So I found myself explaining evolution to my son the other day – it was a brief, 10-minute synopsis of what his political-science-major-mommy could remember of the topic – but that was about enough for him. It was a natural and inevitable discussion point stemming from his recent obsession with sharks – those resilient creatures blessed with perhaps the greatest of evolutionary success (and, which I have only recently learned, predated even the dinosaurs).
As I gave him an elementary breakdown of natural selection, mutation, and how life on earth developed from bacteria and algae to apes and humans, it occurred to me that he did not seem the least bit surprised about all of this. Perhaps it only seemed like common sense to him that of course sharks should be successful at this whole living thing – they’re the most powerful creatures in the ocean. Or perhaps it just seemed a natural extension of the cyclical nature of Hindu theology I’d been teaching him – embedded in the stories of Lord Vishnu’s Das Avatar.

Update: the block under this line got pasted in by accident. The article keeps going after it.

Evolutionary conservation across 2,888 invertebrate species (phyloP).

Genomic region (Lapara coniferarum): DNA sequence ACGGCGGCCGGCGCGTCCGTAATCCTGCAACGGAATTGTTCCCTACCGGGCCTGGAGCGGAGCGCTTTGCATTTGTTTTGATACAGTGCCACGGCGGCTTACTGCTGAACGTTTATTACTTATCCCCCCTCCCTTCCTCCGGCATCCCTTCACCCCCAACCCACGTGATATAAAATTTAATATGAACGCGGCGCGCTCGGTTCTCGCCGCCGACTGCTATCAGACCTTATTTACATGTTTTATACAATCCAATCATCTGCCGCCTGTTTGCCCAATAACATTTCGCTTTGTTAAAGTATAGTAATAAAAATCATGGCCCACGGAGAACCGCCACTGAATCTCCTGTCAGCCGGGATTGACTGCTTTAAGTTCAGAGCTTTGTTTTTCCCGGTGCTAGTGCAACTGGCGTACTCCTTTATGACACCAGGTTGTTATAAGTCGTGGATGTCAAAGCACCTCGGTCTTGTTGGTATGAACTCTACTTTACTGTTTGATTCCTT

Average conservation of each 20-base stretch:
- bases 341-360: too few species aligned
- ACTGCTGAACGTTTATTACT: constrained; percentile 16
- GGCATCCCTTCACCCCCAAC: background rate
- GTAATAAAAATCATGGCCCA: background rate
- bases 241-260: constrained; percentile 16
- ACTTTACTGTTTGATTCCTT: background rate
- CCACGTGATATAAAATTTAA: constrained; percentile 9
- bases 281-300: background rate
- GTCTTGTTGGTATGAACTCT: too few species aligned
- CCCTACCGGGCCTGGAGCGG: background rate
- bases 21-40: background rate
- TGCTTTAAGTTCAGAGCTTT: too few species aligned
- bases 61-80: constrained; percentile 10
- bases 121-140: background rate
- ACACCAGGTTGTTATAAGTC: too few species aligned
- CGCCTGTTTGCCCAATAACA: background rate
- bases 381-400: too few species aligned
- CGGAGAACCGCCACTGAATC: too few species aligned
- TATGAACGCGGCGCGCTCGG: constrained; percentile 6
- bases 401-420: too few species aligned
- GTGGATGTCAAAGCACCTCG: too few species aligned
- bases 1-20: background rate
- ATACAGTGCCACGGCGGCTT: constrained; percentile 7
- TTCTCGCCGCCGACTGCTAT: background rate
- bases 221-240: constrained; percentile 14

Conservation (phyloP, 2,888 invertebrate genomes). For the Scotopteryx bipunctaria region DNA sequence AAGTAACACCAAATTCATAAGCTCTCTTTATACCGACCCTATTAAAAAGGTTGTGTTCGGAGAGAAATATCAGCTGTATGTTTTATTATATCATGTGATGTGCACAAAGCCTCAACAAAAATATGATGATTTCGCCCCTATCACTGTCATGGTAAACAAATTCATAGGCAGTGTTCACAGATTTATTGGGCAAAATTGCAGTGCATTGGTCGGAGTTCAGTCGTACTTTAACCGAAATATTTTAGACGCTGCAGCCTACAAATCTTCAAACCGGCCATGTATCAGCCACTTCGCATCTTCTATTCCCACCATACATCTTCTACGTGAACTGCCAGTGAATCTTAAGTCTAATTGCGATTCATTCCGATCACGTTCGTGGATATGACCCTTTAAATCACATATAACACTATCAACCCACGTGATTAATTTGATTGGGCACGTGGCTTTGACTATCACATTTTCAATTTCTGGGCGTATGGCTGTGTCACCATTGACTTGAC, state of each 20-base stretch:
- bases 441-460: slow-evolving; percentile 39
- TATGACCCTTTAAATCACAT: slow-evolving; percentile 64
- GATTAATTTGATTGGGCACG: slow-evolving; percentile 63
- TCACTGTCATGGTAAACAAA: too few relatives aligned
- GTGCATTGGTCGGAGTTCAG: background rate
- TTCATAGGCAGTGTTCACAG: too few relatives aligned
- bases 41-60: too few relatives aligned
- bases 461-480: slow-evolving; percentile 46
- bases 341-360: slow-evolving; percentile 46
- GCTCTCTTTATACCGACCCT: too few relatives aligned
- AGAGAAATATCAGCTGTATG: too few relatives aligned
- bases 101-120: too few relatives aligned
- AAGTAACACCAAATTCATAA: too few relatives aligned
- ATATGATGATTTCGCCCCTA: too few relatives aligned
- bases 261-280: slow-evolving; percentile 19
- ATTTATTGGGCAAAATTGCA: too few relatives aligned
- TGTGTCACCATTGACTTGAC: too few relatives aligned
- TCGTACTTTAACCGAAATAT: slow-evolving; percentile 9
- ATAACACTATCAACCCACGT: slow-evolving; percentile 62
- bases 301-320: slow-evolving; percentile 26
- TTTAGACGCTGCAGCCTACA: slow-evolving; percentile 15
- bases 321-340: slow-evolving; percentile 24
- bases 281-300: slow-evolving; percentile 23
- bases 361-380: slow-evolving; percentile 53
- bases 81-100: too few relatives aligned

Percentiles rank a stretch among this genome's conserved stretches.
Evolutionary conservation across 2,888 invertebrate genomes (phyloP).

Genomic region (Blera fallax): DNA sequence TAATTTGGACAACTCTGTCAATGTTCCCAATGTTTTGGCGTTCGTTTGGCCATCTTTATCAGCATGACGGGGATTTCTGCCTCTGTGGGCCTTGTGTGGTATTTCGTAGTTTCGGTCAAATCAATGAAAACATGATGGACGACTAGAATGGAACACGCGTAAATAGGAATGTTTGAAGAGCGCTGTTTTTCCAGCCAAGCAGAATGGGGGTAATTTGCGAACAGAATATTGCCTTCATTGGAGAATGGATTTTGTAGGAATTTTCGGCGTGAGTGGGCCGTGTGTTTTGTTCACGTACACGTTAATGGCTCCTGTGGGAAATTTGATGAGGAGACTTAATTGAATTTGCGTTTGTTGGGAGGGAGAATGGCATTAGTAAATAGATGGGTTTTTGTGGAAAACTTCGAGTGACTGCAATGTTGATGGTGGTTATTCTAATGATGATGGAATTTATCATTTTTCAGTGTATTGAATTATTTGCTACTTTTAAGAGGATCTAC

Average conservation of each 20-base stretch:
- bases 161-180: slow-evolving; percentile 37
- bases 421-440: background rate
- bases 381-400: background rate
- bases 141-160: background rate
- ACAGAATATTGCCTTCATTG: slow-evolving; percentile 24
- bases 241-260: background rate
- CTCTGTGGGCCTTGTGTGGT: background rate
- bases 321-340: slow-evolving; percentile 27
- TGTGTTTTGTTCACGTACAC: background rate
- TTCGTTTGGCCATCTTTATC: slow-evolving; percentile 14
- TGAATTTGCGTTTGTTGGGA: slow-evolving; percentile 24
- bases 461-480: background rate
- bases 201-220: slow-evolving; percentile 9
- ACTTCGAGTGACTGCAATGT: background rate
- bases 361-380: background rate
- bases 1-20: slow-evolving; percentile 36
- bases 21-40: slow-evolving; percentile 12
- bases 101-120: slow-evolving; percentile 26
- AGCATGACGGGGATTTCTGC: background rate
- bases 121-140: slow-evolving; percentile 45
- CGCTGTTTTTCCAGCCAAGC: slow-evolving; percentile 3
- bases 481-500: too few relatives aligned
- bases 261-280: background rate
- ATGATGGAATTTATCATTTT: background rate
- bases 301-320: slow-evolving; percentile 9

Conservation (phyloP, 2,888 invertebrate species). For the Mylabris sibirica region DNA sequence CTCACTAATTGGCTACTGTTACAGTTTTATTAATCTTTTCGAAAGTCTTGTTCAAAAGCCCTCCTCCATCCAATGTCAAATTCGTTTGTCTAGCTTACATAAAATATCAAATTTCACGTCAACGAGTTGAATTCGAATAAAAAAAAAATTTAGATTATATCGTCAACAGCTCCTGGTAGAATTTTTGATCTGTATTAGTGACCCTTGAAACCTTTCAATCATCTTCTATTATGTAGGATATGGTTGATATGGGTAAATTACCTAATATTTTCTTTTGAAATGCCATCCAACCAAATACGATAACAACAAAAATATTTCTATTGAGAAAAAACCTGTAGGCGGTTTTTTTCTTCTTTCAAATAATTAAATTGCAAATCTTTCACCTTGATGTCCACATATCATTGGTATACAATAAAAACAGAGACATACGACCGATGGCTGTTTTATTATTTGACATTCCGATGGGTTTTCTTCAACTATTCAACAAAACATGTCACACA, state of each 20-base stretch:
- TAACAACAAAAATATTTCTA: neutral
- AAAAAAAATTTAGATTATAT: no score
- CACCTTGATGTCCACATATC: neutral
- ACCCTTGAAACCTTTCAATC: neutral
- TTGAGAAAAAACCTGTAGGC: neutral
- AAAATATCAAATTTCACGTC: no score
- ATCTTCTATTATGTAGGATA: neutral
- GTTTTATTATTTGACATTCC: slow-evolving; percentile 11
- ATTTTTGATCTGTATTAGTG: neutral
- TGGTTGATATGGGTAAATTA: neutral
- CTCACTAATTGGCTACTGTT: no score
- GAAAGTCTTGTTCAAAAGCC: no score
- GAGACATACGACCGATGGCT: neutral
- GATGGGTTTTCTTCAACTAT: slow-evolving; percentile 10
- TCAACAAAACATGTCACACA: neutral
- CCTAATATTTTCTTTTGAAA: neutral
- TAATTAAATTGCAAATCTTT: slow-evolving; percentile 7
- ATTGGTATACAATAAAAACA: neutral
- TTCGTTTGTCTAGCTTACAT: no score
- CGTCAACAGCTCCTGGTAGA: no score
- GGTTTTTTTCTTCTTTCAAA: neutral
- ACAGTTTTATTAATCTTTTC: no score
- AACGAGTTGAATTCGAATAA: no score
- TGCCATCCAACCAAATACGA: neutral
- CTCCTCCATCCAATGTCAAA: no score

I remember studying the famous Scopes Monkey Trial in law school (we even had a huge mural of a scene from the trial in our cafeteria) – that “trial of century” which indicted a high school biology teacher for teaching evolution in violation of the state’s Butler Act (guilty verdict overturned by the Tennessee Supreme Court on a technicality (but upholding the Butler Act) – it was not until 1968 that the U. S. Supreme Court held such laws to be unconstitutional).
Do schools today teach evolution? I don’t remember ever learning about it in my public school (maybe it was in a textbook, but we never discussed the issue in class). Is it part of the curriculum in other parts of the world? I’m hoping my kids’ school will include it – it’s such a fundamental biological concept and, as it happens, a concept so intertwined with Hindu philosophy. If not, I’ll be sure to expand upon the topic when the time comes – as there are many, many teaching materials available.
For now, we’ll keep the discussion to sharks.
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